Beetroot: A Performance Enhancing Superfood
Athletes are perpetually looking for an edge, something to give them a competitive advantage in their race, sports game, or competitive event. Performance-enhancing supplements of all types exist, from legal to illegal and everything in between.
According to a study out of the University of Western Australia, the new performance enhancer is something found in every home: the mild-mannered beetroot.
The study, published in the International Journal of Sport Nutrition and Exercise Metabolism, examined the effects of beetroot juice on professional athletes in two separate trials.
For the first trial, six national-level male athletes undertook lab-based testing. In addition to seven sets of 4-minute step testing, the athletes performed two 4-minute maximal effort performance trials. All of the athletes received a shot containing either 70ml of beetroot juice or a placebo 2 ½ hours prior to the testing.
The first trial found that the athletes covered the same distance with or without the beetroot juice shot. However, the average oxygen uptake (VO2) effects were significantly lower among the athletes who received the beetroot juice. Their exercise economy also visibly increased over the athletes who received the placebo.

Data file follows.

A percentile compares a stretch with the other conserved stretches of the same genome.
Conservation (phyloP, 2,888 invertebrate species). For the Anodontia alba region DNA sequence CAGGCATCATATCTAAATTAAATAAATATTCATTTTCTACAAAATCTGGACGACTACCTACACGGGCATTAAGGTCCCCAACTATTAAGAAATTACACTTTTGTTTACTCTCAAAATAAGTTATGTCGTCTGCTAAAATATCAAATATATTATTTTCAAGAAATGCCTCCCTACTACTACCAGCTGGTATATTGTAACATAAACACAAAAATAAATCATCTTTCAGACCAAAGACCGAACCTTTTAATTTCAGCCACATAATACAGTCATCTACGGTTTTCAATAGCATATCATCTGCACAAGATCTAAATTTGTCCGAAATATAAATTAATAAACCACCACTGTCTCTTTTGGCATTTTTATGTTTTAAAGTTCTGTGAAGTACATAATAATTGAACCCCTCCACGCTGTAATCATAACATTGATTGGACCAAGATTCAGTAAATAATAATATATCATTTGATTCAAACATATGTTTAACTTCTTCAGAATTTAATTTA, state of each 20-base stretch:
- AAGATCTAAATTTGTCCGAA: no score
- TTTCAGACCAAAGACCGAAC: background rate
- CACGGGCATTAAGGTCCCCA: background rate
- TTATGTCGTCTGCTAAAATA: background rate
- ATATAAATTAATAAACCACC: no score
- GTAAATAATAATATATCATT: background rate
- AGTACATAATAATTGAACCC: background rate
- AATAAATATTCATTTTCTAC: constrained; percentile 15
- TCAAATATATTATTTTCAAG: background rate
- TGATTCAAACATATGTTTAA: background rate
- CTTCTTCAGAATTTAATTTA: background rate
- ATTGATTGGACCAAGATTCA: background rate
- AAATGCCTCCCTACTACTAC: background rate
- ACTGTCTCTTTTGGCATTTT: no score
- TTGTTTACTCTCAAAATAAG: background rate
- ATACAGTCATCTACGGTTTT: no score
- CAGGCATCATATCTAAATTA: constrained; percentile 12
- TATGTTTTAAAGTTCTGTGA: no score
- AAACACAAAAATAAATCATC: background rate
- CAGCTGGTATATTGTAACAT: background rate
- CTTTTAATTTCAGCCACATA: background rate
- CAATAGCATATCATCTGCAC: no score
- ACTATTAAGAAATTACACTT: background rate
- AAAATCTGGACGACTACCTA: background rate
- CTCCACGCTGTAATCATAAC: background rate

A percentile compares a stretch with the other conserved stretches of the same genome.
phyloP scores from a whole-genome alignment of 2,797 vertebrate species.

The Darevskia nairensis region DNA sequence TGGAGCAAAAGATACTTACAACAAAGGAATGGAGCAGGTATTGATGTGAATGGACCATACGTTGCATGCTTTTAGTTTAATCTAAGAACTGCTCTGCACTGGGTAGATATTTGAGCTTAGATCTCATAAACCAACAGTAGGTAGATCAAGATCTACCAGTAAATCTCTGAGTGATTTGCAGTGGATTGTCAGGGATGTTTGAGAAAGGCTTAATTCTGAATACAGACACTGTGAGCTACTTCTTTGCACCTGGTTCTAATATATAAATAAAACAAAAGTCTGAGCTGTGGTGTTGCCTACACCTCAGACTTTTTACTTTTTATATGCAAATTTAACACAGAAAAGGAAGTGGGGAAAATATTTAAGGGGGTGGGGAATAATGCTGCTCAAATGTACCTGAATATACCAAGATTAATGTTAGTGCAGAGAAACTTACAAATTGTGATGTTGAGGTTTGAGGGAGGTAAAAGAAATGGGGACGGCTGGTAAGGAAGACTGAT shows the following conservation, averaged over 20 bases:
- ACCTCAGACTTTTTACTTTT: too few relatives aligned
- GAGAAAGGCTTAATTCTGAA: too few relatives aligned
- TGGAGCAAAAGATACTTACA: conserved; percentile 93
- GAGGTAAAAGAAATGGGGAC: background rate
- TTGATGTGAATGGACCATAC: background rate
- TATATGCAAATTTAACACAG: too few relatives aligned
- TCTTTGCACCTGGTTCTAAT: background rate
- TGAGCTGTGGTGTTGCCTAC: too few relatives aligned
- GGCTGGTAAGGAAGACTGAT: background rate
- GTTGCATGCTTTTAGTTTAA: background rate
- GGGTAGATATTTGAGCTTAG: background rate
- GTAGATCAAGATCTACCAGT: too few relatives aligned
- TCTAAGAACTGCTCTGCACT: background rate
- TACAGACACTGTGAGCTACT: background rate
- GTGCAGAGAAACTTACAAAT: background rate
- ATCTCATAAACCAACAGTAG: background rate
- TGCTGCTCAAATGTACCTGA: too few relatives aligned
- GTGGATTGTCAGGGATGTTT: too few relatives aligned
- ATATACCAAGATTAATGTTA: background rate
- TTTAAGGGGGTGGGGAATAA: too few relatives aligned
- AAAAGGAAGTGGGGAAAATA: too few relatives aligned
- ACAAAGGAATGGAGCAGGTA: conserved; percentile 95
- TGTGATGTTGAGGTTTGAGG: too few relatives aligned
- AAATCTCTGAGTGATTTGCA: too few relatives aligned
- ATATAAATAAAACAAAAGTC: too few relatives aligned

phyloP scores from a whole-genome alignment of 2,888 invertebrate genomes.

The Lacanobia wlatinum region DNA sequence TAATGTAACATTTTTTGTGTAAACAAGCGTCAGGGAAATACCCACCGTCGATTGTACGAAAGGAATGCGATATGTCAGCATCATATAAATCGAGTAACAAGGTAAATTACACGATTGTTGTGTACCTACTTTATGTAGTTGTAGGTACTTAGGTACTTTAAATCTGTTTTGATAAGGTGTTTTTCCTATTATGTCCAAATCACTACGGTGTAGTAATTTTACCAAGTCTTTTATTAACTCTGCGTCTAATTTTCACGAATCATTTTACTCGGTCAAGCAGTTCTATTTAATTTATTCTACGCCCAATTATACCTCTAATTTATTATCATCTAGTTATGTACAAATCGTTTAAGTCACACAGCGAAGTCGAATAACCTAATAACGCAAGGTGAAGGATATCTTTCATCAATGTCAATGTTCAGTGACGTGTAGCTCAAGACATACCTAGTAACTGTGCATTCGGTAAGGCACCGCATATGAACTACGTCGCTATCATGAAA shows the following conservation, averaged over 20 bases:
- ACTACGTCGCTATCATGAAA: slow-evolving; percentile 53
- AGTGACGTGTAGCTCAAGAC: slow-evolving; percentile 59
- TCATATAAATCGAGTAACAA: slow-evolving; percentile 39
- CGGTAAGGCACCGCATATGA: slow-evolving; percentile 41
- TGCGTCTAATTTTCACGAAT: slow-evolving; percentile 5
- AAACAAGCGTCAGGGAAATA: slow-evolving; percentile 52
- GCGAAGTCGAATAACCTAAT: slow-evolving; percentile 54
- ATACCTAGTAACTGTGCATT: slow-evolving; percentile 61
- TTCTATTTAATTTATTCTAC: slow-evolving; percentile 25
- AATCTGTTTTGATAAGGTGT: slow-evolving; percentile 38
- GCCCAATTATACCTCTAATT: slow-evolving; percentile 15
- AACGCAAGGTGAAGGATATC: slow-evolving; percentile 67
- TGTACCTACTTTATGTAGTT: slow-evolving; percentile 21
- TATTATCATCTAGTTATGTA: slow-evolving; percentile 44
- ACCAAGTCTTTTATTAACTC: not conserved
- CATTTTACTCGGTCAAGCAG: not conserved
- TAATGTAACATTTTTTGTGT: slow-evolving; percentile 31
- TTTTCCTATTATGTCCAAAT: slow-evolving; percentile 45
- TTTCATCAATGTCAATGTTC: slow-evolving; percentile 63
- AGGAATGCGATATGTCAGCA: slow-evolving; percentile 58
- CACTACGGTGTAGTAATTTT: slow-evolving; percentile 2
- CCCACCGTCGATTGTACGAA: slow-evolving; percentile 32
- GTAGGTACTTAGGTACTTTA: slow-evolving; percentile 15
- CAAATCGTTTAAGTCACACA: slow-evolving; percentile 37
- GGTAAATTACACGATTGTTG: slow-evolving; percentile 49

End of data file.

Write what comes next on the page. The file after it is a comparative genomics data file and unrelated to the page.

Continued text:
For the second trial, five international-level female athletes completed two field-based 500-meter time trials. The time trials were conducted four days apart to ensure performance returned to baseline. The participants were given either 140ml of beetroot juice or the equivalent of placebo.
The second trial proved that the athletes completed the time trial 1.7% faster after receiving the beetroot injection. The higher dose of beetroot provided a more significant improvement in athletic performance than the smaller dose used in the first study.
An intriguing fact about this study: no special beetroot extract or formula was used. The beetroot juice used was a commercially available product—simply a high-nitrate beetroot juice found in supermarkets and sports nutrition stores.
The researchers believe the nitrates in the beetroot juice are responsible for the performance improvements. The nitrates improve the efficiency of the energy-producing mitochondria, which means less ATP energy is used during muscular contractions. The result: a lower oxygen cost (lower VO2) during the exertion. The lower the oxygen cost, the longer existing energy supplies can be used, meaning better endurance during physically demanding tests.
The lead researcher pointed out that beetroot juice shots could be a potentially effective performance-enhancing supplement, one with all-natural origins, that would be completely legal in professional competitions. By tailoring the dosage and load to athletes' bodies and activity, it could significantly enhance performance.